The product itself is a fairly standard photo digitization service, although Southtree does have a number of complaints, including a very troubling case of missing mementos. The entry-level product is a box into which you can stuff hundreds of photos and videos and have them digitized for a fee.

Ultimately it’s been interesting to see Kodak sell itself off in this way. Like Polaroid before it, the company is now a shell of its former self and this is encouraging parasitical partners to cash in on its brand. Given that Kodak is still a household name for many, it’s no wonder a smaller company like AMB wants hitch itself to that star.
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Old 1 Week Ago   #5
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I’d send the 16mm to Pro8mm for at least a 2k scan. 16mm looks amazing when scanned properly.
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Old 1 Week Ago   #6
Phil_F_NM
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Definitely send it out for 2k. 16mm has very good resolution and Kodachrome 40 was a good emulsion with pretty fine grain. If your father's camera made a good, stable image, a 2k scan will look amazing. Quite a few recent major motion pictures were partially filmed on 16mm and no one noticed.
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Old 1 Week Ago   #7
DominikDUK
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Cinelab is in your "neighborhood" and is highly regarded they are also less expensive than say pro8mm. http://www.cinelab.com/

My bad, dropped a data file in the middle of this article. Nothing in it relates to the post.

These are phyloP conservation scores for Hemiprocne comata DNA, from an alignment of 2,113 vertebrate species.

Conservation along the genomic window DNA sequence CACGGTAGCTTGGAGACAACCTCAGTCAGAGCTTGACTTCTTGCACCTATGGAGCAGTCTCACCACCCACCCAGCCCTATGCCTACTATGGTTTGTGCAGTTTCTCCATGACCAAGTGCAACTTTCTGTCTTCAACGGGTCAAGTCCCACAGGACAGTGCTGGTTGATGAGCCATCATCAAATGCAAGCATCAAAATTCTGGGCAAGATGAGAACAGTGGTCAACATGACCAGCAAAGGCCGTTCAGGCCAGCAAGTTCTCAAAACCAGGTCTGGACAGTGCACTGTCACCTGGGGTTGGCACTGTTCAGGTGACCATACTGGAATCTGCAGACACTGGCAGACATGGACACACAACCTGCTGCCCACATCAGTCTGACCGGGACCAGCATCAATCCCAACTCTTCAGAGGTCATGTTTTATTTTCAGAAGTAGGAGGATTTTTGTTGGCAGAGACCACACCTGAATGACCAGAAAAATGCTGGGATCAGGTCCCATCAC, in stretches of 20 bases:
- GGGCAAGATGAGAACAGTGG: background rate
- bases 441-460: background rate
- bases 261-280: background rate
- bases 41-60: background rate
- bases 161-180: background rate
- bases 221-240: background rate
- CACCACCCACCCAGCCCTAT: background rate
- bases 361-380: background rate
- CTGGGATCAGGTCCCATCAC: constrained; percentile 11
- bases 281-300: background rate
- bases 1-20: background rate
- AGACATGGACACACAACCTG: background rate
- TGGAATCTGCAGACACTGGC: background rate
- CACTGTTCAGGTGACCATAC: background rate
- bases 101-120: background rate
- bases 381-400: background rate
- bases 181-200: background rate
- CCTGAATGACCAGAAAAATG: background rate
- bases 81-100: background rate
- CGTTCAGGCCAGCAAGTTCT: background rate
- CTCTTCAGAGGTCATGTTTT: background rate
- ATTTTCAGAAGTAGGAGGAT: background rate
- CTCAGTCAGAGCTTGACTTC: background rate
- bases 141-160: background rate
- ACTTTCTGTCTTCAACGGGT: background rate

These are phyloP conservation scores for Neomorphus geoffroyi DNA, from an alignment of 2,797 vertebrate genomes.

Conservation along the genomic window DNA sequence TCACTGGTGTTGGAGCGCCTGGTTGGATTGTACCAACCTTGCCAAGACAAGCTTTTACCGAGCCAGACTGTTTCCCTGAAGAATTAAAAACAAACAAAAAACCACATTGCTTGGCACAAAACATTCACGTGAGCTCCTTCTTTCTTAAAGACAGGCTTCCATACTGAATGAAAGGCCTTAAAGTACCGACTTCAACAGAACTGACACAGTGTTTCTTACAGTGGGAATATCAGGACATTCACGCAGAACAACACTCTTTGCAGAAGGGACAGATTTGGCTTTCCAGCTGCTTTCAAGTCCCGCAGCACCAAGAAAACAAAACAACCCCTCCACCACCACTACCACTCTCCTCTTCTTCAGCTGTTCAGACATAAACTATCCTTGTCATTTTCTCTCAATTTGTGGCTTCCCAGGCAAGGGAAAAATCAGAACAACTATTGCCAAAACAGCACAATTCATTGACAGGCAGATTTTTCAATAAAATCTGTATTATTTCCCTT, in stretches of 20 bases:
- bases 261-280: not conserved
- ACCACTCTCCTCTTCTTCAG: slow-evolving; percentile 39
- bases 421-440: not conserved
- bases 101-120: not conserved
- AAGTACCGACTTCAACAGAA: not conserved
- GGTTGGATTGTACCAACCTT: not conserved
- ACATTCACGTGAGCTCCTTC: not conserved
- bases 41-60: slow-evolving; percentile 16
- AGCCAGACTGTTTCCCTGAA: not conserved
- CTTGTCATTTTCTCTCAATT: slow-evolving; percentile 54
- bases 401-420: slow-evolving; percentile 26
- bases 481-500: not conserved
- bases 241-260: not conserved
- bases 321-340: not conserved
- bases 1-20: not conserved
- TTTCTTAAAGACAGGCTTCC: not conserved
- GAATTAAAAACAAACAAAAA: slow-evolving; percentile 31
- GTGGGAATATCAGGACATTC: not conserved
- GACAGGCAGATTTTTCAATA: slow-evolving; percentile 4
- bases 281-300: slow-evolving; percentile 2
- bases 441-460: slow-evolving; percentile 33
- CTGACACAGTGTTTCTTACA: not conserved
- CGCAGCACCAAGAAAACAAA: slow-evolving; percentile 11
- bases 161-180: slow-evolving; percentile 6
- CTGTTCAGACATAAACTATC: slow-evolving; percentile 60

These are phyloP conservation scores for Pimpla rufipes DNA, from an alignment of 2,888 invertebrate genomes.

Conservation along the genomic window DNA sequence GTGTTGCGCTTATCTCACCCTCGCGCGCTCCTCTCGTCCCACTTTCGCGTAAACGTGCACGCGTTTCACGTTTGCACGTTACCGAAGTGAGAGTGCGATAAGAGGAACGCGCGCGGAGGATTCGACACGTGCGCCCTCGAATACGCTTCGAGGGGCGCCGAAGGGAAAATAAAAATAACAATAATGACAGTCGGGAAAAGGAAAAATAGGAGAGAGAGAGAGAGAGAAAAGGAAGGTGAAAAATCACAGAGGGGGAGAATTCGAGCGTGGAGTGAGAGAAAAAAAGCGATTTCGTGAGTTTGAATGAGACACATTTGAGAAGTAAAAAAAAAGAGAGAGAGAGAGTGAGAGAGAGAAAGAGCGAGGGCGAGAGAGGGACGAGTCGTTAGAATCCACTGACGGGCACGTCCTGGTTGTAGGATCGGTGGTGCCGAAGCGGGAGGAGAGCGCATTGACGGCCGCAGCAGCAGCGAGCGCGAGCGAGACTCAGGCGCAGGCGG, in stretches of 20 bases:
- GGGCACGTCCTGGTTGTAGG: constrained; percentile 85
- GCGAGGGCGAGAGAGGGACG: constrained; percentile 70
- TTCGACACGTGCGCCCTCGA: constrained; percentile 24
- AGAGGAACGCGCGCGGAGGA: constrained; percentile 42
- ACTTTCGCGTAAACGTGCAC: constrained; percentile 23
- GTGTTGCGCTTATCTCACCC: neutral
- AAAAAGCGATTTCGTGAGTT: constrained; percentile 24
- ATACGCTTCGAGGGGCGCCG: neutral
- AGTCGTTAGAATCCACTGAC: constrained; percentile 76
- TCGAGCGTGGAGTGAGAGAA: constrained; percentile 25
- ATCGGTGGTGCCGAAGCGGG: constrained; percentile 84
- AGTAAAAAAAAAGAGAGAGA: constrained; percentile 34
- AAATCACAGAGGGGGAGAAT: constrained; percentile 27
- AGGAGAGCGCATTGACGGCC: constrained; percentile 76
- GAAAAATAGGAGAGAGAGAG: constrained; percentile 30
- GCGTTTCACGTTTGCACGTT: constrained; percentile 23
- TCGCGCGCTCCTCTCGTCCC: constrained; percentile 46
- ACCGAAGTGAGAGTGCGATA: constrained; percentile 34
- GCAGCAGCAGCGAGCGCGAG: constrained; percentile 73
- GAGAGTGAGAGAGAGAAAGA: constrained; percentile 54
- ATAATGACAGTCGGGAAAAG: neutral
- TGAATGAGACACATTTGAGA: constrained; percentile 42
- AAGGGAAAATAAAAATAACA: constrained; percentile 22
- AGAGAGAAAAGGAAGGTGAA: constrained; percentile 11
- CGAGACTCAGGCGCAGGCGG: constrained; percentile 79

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Old 1 Week Ago   #8
raydm6
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Thank you for the suggestions all. I will check those sites out.
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Old 1 Week Ago   #9
EarlJam
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I just went through this process with a dozen or so reels of my dad's 16mm Kodachrome movies from the 1950s and can vouch for 1080p/2k scans. Here's a frame grab for reference.

I used a service local to me, Legacy Digital. Cost was $0.32/foot. 100 feet scanned at 1080p is just under 900 MB, so figure 1 GB per reel for storage.
https://legacydigital.net/

Legacy uses a RetroScan frame-by-frame scanner; info at the link below. This seems to give better results than lower-end telecine's upgraded with 1080p cameras, in that there's no gate weave. File format is MP4.

http://www.moviestuff.tv/moviestuff_...i_scanner.html

For anyone with older, small format motion picture footage: I had my grandfather's 9.5mm Pathe and Kodak 8mm footage transferred by ColorLab in Rockville, MD, on their custom-adapted Rank Cintel telecine. Decision was driven by age and condition of the film, especially the Pathe which was shot in the 1920s and early 30s, along with ColorLab being the only service that could handle the Pathe format. Not inexpensive, but worth the investment to preserve aspects of my family's history.
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Old 1 Week Ago   #10
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Thanks EarlJam, that frame grab is beautiful!